“Tony and I had a great time together. It was an exciting time, glamor of Hollywood,” Leigh, who died in 2004, once said. “Many great things happened – above all, two beautiful children.”
Curtis was born Bernard Schwartz in the Bronx in 1925, the son of Hungarian Jews who had emigrated to the United States after the First World War his father, Manny Schwartz, had wanted to be an actor, but the work was hard to find with his heavy accent . It was established to bring jobs, moving the family several times, while looking for work.
“I was always the new kid on the block, so I got beat by the other children,” Curtis recalled in 1959. “I had to figure a way to avoid a broken nose. So I became the new crazy guy on the block.”
He suffered the tragedy at the age of 12 when his younger brother died in a traffic accident. Finding refuge in the movies, which are absent from school to catch matinees starring Errol Flynn, Clark Gable, Gary Cooper and other screen idols.
After serving on a submarine during World War II, he enrolled in drama school on the GI Bill and was doing play when an agent lined up an audition with Universal, where he signed a contract for seven years from and 100 a week at age 23.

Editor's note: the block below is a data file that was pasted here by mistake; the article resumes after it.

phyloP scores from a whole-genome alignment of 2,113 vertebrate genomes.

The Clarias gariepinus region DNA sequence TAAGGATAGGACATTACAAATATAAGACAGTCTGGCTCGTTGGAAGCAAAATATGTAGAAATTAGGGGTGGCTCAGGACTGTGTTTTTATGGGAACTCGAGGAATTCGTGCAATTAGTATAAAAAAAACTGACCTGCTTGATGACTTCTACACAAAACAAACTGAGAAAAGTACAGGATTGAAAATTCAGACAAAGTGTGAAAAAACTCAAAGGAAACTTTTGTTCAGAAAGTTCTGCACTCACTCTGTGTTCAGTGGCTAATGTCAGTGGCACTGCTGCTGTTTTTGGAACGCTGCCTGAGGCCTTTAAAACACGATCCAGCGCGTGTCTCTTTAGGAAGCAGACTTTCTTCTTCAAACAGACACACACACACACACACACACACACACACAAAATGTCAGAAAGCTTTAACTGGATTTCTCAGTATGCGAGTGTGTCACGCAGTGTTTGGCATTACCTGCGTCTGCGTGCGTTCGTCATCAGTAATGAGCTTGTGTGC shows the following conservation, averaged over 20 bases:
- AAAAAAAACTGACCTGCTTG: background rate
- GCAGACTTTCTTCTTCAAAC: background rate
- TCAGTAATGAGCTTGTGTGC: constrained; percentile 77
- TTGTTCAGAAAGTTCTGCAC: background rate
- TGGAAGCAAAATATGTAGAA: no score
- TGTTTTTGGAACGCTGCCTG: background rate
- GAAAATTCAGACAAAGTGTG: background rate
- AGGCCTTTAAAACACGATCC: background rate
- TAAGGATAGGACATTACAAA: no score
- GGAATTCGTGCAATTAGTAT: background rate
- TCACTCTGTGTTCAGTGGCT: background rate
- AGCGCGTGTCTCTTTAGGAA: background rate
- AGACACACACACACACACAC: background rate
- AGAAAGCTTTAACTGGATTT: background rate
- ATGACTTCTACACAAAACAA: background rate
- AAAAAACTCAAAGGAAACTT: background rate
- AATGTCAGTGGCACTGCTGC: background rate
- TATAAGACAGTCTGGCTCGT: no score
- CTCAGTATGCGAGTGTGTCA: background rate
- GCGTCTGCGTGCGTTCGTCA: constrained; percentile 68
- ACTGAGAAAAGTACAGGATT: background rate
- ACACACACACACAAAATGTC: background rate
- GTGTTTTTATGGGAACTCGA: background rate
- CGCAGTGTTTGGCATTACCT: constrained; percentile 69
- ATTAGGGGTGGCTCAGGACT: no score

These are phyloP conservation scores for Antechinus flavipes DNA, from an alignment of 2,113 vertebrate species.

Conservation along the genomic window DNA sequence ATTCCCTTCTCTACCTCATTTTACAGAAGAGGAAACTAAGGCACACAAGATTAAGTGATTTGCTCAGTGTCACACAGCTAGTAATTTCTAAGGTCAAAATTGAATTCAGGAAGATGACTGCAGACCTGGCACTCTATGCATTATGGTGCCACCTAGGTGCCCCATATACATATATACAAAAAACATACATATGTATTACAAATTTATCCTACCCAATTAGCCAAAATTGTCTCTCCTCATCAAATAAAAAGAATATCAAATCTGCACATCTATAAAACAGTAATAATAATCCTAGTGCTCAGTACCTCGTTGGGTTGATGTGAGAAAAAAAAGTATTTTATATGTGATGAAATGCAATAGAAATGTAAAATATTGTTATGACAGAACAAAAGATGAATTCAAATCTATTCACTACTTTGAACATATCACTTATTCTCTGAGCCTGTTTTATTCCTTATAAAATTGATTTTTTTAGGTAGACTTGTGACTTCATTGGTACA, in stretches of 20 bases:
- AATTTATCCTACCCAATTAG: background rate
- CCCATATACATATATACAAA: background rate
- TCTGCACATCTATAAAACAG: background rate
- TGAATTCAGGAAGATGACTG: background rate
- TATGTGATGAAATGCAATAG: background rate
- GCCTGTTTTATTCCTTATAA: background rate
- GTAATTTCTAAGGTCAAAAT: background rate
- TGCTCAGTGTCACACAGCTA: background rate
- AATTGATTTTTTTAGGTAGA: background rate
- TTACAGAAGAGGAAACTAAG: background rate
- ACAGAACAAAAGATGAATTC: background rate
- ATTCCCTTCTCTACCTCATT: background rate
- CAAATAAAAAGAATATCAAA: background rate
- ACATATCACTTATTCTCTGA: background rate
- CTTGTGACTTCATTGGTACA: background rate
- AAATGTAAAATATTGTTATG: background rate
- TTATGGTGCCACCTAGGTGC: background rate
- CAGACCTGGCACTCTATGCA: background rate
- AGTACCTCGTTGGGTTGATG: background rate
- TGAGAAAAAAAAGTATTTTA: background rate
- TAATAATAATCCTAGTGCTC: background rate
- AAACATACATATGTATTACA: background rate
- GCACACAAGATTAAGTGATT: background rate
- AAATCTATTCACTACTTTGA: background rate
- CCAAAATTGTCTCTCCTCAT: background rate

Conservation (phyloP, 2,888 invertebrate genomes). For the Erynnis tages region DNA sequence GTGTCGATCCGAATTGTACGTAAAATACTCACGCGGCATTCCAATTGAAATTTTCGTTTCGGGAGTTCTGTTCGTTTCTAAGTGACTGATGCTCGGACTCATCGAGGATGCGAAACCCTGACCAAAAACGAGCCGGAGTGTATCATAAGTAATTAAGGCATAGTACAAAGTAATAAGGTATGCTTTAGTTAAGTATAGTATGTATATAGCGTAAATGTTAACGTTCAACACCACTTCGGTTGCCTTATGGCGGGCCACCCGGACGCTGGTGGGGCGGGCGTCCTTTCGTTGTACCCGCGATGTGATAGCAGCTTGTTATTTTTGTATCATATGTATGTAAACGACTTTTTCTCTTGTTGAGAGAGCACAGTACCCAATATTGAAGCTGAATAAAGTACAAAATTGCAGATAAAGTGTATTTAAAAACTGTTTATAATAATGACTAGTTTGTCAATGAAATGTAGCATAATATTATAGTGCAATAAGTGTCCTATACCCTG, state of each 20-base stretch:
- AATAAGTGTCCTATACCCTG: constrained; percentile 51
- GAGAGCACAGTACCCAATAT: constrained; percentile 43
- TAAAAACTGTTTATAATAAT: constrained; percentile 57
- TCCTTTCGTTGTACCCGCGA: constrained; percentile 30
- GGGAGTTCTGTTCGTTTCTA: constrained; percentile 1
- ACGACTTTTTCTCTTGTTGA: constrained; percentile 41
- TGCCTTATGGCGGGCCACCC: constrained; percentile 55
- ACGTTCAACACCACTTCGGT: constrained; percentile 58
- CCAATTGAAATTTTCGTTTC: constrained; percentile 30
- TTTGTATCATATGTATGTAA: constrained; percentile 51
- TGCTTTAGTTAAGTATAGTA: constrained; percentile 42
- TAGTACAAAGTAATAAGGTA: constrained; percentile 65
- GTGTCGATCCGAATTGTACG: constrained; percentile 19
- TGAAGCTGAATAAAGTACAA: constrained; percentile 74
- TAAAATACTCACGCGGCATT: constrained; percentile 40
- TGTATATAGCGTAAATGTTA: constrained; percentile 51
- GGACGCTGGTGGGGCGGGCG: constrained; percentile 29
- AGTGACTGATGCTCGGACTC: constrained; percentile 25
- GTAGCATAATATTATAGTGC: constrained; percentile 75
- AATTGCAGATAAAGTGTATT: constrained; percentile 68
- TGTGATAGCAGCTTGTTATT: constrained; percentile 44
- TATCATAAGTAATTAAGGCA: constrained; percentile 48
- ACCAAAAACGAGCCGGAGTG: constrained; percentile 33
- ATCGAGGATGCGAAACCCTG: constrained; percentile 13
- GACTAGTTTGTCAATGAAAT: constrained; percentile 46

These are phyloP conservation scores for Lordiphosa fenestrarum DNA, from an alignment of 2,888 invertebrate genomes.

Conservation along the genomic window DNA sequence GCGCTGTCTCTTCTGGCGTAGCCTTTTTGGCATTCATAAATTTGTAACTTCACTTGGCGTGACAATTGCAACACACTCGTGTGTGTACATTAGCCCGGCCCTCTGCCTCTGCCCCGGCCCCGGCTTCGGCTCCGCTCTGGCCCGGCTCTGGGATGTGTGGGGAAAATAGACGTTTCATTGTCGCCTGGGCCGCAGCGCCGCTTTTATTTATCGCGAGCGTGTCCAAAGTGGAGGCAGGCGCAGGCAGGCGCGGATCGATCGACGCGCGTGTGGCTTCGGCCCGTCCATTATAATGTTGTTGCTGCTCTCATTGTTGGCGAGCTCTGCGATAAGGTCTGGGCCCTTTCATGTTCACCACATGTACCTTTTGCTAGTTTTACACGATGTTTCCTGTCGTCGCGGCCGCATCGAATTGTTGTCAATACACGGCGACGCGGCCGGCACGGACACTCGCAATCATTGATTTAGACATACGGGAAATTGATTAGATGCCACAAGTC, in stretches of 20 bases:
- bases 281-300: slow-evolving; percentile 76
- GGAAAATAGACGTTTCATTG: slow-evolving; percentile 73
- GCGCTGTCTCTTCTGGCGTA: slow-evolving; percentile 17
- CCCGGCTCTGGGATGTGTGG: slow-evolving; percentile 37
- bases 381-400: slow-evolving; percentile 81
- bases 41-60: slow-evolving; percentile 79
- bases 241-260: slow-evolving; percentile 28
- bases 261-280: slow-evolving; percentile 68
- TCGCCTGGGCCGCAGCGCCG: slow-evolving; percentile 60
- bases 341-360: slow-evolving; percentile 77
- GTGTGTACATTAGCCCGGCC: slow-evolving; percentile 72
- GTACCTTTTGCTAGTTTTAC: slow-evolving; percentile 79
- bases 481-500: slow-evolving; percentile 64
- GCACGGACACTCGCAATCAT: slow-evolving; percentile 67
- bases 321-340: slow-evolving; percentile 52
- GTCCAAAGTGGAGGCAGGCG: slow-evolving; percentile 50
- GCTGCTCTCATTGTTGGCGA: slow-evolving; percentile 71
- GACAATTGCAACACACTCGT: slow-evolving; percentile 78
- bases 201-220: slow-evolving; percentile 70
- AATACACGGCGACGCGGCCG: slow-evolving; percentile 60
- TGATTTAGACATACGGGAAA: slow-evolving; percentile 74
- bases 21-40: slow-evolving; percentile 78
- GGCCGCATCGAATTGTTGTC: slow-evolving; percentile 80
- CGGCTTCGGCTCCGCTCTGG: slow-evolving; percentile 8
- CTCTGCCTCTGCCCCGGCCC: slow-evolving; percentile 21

The study gave a new name: Anthony Curtis, taken from his favorite novel, “Anthony Adverse” and the Anglicized name of a favorite uncle. Later reduced to Tony Curtis.
As your big screen star was lost in the 1960, Curtis was remodeled as a character actor and turned to television with the 1970 action series “The Persuaders”, co-starring Roger Moore, and a recurring role on the crime drama “Las Vegas”.
Curtis won an Emmy nomination in 1980 as producer David O. Selznick in “Gone with the Wind” chronic “The Scarlett O’Hara War.”
He also went on to write a novel of 1977, “Kid Cody and Julie Sparrow” and 1993 “Tony Curtis:. The Autobiography”
Curtis remained vigorous after bypass surgery in 1994, but his health declined in recent years.
Jill Curtis said her husband had been hospitalized several times in recent weeks for lung problems blamed smoking for 30 years. Recently returned home, where he died in his sleep, he said.
old friend and a casino executive said Gene Kilroy Memorial services will be held on Monday in Las Vegas, with a reception at the Luxor hotel-casino on the Strip in Las Vegas.
Through its ups and downs, Curtis had a brash optimism.
“One thing that Tony always said, ‘God is great. We do not hurt, because it looks like Tony Curtis,”‘ said his wife Jill Curtis. “I guess now you know how it looks.”
Associated Press writers Bob Thomas in Los Angeles, Ken Ritter and Oskar Garcia in Las Vegas, AP Entertainment Editor Michael Weinfeld in Washington and AP video producer Nicole Evatt in New York contributed to this report.